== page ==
Putting additional emphasis on a facility’s admission process allows these healthcare professionals to understand the patient’s unique wants and needs before administering care. However, many facilities treat admission as more of an afterthought, allowing new patients to fill out a simple questionnaire before being seen by the doctor or nurse.
Unfortunately, this often means doctors and nurses are going into the patient’s case blind, resulting in a greater chance of patient injury.
Likewise, the discharge process usually sees patients released with confusing or unclear instructions. To compound this issue further, patients are expected to remember these instructions, often for months afterwards. In many cases, patients are released without any sort of printed or digital care instructions.
A patient who is unable to follow post-care instructions is that much more likely to experience reinjury and require further medical care afterwards. Streamlining the discharge process can help to provide patients with clear instructions—and with something to help them remember those instructions—preventing these future injuries.
4. Employ Safety-Centered Design within the Facility
While many of the above tips have dealt with complex and intangible factors—ensuring better communication, preventing burnout, etc.—sometimes building a safer environment for patients comes down to, well, building a safer environment.
Within a hospital, nurses should be able to quickly access patient rooms and render lifesaving care when needed. Additionally, patients—particularly those who are more vulnerable to injury—should be kept clear of potential hazards.
While improving hospital operations can prevent injuries related specifically to the patient’s care, that only solves part of the problem. According to a 2019 study, falls are still the most common cause of patient injury within the hospital setting. Between 700,000 and 1 million patients are injured from falling in a hospital every year!
Assessing individual patients using the Morse Fall Risk Scale can help you determine risk for those patients.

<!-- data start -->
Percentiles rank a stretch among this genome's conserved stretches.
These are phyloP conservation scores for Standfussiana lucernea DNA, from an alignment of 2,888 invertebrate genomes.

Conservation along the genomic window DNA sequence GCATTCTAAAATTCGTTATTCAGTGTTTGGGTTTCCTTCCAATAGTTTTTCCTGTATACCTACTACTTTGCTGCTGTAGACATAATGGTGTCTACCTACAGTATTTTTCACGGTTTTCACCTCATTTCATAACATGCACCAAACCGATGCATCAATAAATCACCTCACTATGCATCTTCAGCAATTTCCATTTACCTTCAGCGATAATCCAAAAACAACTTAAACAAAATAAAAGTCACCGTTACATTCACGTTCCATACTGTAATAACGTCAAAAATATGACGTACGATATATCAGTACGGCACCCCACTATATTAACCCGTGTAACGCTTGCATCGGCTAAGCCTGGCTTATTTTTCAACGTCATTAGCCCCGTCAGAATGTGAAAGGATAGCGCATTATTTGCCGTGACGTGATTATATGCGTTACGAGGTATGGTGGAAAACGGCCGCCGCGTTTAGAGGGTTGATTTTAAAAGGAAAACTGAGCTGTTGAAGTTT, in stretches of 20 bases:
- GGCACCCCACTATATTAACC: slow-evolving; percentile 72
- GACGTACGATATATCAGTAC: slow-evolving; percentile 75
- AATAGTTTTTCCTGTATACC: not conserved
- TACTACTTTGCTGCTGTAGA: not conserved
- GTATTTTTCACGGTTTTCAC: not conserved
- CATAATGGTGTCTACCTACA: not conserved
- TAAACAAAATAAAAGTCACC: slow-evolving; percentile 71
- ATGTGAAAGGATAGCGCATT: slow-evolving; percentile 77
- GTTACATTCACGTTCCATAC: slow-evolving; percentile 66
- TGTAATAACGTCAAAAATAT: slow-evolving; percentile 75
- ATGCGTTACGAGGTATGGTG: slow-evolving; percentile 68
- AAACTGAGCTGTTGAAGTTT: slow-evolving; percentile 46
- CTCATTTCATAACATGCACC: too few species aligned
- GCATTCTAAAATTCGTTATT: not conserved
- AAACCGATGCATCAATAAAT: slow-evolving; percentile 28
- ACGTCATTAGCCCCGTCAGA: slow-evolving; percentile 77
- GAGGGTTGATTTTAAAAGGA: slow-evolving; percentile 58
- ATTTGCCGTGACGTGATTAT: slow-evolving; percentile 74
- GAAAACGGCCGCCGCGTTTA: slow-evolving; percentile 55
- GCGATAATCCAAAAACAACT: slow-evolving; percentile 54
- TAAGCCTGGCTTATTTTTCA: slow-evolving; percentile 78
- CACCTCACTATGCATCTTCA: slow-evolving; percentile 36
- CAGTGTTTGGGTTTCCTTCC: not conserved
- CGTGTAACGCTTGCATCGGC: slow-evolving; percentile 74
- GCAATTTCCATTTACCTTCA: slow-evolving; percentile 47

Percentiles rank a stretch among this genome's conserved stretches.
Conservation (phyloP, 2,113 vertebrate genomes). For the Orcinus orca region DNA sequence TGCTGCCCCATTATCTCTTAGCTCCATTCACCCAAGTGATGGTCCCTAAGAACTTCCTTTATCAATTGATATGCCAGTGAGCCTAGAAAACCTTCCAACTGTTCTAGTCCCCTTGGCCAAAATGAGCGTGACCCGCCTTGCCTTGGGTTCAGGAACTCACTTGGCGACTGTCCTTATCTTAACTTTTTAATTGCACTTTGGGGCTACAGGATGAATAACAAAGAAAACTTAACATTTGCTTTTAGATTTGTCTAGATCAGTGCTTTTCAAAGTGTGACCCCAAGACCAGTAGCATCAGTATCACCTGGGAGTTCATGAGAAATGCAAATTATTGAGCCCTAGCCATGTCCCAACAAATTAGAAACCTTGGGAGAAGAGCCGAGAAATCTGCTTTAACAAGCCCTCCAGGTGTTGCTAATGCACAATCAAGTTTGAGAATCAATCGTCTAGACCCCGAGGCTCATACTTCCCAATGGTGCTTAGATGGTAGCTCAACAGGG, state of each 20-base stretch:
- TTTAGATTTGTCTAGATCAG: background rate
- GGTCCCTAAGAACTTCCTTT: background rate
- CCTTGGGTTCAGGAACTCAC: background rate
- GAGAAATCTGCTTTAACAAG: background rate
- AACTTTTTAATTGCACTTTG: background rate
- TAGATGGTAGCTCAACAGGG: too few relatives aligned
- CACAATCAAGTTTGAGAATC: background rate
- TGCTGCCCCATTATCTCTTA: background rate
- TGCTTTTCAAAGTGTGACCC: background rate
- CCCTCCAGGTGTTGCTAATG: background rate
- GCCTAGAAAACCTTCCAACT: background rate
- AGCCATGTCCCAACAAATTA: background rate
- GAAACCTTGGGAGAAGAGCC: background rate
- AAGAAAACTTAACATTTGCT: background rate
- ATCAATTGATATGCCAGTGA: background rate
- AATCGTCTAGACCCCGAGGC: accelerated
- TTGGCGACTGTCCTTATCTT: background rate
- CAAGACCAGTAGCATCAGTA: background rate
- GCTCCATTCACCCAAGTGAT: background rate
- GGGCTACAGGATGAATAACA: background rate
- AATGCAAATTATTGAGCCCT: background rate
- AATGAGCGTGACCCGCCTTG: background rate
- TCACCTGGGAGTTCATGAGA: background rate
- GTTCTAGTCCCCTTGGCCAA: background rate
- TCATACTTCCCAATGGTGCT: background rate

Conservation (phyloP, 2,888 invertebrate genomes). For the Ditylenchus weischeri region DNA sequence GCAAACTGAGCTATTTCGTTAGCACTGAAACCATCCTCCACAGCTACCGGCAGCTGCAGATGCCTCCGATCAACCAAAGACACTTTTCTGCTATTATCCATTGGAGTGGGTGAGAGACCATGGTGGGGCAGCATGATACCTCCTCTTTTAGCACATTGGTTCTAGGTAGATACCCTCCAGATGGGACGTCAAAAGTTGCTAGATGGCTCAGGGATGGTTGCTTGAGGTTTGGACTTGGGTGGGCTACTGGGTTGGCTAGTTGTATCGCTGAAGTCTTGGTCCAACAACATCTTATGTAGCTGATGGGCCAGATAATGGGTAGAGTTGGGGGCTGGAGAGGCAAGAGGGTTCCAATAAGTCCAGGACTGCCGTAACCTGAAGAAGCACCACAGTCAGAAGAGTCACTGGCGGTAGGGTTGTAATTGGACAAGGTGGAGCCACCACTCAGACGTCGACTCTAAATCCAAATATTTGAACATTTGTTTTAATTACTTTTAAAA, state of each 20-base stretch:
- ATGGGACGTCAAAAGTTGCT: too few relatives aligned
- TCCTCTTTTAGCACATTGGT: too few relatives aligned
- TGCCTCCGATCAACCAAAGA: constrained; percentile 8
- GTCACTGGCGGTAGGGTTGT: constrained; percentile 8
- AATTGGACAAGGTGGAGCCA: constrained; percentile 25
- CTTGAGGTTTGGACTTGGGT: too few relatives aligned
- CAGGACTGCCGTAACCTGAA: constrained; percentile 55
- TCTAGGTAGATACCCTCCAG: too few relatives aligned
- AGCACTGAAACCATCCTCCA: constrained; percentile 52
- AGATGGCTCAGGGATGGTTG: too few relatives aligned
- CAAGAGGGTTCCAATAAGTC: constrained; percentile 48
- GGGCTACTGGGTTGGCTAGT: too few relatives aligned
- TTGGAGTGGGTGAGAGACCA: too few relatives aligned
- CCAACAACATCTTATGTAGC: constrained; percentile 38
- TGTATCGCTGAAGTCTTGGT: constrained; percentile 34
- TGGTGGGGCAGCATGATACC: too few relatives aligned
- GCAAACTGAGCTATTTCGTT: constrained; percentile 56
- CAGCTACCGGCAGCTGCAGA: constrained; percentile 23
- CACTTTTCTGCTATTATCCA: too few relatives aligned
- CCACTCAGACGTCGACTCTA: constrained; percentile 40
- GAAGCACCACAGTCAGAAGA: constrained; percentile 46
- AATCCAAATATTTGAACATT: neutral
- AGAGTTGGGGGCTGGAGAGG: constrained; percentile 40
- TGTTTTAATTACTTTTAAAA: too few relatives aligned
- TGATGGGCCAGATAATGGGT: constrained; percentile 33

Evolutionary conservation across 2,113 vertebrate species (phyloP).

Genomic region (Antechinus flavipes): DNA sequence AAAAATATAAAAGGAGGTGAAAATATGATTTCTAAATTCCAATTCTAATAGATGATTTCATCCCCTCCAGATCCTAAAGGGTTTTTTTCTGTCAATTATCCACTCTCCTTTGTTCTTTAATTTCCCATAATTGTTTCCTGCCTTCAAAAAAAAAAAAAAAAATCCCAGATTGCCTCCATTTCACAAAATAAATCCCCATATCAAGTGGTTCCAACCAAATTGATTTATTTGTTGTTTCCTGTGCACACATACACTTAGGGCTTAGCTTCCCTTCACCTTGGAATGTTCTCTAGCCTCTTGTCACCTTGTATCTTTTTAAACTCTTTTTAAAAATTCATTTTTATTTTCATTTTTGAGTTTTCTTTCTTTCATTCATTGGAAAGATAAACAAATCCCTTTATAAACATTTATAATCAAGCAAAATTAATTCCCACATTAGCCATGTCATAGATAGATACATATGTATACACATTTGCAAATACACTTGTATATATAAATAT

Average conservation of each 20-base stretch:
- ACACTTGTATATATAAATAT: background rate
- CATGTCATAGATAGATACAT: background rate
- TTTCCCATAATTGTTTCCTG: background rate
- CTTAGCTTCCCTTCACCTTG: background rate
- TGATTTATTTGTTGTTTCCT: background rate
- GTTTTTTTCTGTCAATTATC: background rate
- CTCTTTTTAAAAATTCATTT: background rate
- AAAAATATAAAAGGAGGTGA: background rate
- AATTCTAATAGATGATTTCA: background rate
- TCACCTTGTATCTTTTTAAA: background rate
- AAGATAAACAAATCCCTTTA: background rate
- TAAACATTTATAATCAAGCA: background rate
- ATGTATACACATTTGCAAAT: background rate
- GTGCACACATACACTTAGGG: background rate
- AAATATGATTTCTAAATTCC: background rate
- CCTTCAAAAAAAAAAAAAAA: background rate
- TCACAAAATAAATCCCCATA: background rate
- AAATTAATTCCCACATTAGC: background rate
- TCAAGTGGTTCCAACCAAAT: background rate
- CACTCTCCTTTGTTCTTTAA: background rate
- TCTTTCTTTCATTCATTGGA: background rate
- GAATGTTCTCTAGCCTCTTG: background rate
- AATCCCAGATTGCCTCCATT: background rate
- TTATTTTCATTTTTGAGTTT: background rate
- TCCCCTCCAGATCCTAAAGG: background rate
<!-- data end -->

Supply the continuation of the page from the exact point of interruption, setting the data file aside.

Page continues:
With all that said, every healthcare facility is different: A facility geared towards elderly care will want to allocate significantly more resources towards fall prevention—potentially conducting fall risk assessments, for instance—as the patient base is much more vulnerable to this injury.
It’s Time to Improve Patient Safety
Patients come to a healthcare facility for a plethora of reasons. Some are there for a routine checkup or specialized care to alleviate chronic conditions. Others are there because of a specific injury or a sudden illness. Whatever their reason for coming to the facility, patients all have one thing in common: They are there to be cared for and healed.
When a patient is injured in the course of their health journey—and in particular when that injury is preventable—that facility has failed in its intended purpose. A patient who has come to the facility to be healed has been harmed instead.
Beyond the cost of additional time, money, and other resources that come with a patient’s injury, this is a betrayal of the patient’s trust—in both the facility and the greater healthcare system. To this end, facilities should constantly strive to prevent patient injury, building a better, safer future for their patients every year.